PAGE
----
was approached for a solution at a very late stage of the Conference. This resulted
in special consultations on a Resolution on the Middle East, with key delegations
present, and an agreement was finally reached. Failure to consult Iran proved almost
disastrous when the Resolution came up for adoption but was resolved during a recess
in the plenary on the final day.
While the extension aspect of the Conference appeared to have been conducted successfully,
the review aspect in the key political areas handled by Main Committee I was a diplomatic
failure. (Main Committees II and III, thanks to the efficiency of their chairmen,
successfully concluded their work on technical aspects on the NPT.) My last-minute
intervention to rescue the process in Main Committee I did not succeed. This was
not, in the final analysis, a major setback since the main outcome – a decision on
extension – had been achieved.
The two conferences of 2000 and 2005 offer a study in contrast: 2000 saw the adoption
of a landmark Final Declaration, with its well-known “13 Steps” (see Figure 1);
2005 ended in disarray.
The 2000 NPT Review Conference and the 13 Practical Steps: A Summary
At the 2000 Nuclear Non-Proliferation Treaty (NPT) Review Conference, states-parties
agreed to take 13 “practical steps” to meet their commitments under Article VI of
- The early entry into force of the Comprehensive Test Ban Treaty (CTBT).
- A nuclear testing moratorium pending entry into force of the CTBT.
- The immediate commencement of negotiations in the Conference on Disarmament on a
nondiscriminatory, multilateral, and effectively verifiable fissile material cutoff
treaty. The negotiations should aim to be concluded within five years.
- The establishment in the Conference on Disarmament of a subsidiary body to deal
with nuclear disarmament.
- The principle of irreversibility to apply to all nuclear disarmament and reduction
- An unequivocal undertaking by nuclear-weapons states to eliminate their nuclear
- The early entry into force and implementation of start II, the conclusion of start
III, and the preservation and strengthening of the Anti-Ballistic Missile Treaty.
- The completion and implementation of the Trilateral Initiative between the United
States, the Russian Federation, and the International Atomic Energy Agency (IAEA).
- Steps by all nuclear-weapons states toward disarmament including unilateral nuclear
reductions; transparency on weapons capabilities and Article VI-related agreements;
reductions in nonstrategic nuclear weapons; measures to reduce the operational status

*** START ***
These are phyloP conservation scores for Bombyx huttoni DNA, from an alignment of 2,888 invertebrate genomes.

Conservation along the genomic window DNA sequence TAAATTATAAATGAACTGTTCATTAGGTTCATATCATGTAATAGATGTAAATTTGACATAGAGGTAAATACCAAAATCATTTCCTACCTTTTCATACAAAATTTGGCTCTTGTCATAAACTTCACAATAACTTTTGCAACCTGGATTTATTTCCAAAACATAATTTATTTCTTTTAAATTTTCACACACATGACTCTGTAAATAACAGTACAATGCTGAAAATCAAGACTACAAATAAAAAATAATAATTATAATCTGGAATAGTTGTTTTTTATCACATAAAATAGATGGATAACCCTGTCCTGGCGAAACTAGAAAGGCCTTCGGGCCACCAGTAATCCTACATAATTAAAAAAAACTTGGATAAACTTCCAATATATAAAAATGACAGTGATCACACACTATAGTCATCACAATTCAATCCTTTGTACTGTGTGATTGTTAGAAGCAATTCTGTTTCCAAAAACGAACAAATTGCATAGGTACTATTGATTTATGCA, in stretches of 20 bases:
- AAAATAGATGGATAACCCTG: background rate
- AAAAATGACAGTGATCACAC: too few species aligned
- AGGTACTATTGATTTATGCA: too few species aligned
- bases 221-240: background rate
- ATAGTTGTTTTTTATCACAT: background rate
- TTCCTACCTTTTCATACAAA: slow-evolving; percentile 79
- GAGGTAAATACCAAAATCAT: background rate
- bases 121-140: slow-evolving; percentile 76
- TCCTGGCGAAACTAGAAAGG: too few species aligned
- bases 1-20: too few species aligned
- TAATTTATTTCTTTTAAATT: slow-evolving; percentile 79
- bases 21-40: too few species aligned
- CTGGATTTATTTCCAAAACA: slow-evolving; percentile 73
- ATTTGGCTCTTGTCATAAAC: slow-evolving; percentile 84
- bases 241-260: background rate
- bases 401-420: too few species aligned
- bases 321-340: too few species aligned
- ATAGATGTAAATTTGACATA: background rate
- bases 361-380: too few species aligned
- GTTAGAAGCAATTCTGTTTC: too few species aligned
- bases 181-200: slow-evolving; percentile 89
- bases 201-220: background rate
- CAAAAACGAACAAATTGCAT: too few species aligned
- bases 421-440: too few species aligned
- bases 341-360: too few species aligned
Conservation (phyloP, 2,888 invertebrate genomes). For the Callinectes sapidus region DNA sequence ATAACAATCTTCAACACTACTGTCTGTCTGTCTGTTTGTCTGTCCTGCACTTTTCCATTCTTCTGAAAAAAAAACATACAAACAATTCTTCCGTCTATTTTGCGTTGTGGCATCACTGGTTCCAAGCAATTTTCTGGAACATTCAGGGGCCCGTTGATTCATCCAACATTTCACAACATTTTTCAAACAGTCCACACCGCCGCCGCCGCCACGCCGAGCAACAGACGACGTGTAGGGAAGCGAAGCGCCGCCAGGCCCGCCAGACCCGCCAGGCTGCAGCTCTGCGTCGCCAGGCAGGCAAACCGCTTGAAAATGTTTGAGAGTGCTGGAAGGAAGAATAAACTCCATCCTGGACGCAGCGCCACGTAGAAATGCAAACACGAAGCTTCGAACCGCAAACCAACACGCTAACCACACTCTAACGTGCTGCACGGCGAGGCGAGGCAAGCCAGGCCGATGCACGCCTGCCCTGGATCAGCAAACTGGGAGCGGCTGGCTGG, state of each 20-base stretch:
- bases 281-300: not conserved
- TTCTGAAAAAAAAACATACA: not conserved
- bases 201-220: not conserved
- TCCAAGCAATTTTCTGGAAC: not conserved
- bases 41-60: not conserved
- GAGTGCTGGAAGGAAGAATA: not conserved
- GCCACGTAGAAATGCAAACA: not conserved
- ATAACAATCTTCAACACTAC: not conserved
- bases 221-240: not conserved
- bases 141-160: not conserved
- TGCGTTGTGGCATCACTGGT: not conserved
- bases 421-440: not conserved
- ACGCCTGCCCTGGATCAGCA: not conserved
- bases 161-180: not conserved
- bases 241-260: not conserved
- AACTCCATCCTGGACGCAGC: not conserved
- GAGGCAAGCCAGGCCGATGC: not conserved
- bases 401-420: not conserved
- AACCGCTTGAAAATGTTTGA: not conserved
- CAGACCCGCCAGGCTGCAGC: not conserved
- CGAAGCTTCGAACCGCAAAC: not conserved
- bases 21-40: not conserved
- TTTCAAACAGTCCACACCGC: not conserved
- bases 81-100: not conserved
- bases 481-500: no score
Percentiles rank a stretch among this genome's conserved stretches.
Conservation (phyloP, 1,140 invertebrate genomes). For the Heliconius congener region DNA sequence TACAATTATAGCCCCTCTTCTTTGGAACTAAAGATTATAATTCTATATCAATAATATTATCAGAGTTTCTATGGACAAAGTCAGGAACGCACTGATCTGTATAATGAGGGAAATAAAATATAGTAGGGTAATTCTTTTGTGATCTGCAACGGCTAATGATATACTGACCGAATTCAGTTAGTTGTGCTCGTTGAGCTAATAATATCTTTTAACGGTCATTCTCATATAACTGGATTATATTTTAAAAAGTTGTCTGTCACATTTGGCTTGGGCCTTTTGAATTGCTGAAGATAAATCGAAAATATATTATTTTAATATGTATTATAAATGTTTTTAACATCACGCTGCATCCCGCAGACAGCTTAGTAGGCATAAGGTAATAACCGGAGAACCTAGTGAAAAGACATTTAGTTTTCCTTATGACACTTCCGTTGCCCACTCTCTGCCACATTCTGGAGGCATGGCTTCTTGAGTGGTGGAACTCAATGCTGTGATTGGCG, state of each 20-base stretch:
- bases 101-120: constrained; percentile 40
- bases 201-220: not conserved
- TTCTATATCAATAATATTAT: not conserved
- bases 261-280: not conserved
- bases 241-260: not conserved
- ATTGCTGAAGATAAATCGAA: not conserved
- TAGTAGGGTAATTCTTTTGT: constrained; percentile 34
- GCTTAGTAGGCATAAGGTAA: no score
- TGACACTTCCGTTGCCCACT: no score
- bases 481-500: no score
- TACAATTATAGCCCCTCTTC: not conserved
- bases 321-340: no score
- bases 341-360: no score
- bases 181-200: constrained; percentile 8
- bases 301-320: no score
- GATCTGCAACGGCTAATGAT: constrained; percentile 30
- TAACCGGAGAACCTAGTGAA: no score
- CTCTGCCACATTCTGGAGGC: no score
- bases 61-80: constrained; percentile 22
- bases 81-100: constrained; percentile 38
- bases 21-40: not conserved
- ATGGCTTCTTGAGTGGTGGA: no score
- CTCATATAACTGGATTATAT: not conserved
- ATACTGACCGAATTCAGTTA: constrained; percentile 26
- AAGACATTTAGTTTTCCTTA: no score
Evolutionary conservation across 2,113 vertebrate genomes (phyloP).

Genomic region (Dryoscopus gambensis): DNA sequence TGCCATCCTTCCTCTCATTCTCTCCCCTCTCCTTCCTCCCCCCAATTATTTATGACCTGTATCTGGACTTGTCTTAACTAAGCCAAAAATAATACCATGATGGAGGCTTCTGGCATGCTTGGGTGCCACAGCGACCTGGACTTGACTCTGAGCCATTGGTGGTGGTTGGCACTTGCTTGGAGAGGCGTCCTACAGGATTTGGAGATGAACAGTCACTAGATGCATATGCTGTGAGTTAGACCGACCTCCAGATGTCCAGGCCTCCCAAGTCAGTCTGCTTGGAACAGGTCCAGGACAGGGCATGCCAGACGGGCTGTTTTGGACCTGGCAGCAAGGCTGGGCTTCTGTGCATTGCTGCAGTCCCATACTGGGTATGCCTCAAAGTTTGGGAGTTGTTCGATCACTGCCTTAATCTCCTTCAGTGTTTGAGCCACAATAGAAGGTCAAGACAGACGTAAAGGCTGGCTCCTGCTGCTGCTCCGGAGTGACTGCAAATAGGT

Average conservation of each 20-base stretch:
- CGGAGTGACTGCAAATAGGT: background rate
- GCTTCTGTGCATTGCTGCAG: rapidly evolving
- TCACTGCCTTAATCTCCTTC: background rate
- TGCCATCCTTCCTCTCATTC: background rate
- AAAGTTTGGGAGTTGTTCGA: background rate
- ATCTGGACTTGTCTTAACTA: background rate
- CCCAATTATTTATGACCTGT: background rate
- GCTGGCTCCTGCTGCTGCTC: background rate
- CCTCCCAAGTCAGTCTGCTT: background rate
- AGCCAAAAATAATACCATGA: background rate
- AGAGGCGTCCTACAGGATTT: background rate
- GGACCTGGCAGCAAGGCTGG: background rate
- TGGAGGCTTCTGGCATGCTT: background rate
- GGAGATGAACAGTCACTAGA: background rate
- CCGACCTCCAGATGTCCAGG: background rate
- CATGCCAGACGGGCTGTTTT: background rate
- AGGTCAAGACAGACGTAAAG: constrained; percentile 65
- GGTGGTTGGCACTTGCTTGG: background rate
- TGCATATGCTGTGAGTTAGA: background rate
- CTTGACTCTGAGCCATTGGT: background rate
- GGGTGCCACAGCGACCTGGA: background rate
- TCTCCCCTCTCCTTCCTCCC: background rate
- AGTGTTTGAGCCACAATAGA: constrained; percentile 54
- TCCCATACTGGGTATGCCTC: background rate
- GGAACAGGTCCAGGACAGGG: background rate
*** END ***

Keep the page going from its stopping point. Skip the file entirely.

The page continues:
of nuclear weapons; a diminishing role for nuclear weapons in security policies;
the engagement of nuclear-weapons states as soon as appropriate in a process leading
to complete disarmament.
- The placement of excess military fissile materials under IAEA or other international
verification and the disposition of such material for peaceful purposes.
- Reaffirmation of the objective of general and complete disarmament under effective
- Regular state reporting in the NPT review process on the implementation of
Article VI obligations.
- The development of verification capabilities necessary to ensure compliance
with nuclear disarmament agreements.
Source: Taken from the compilation by Claire Applegarth in Arms Control Today
(January/ February 2005).
One conference saw active diplomacy working toward a positive conclusion while the
other, under the Bush administration and with Ambassador John Bolton as Permanent
Representative of the United States, was polarized from the beginning, with little
or no bridge-building efforts.
The run-up to the 2000 Review Conference was helped by the conclusion of the CTBT
and its signature by several countries, although the U.S. Senate rejected its ratification.
The Indian and Pakistani nuclear tests of 1998 were undoubted setbacks; however,
these two countries were bound neither by the NPT nor the CTBT. The Preparatory
Committee sessions were also marred by persistent efforts of the NWS
to conduct “business as usual,” ignoring the
major changes achieved in 1995 in terms of strengthening the review process. In
marked contrast, the 2000 Review Conference itself proved a success. Conference
President Ambassador Baali of Algeria demonstrated that a background in disarmament
diplomacy was not necessarily a prerequisite so long as you had multilateral diplomatic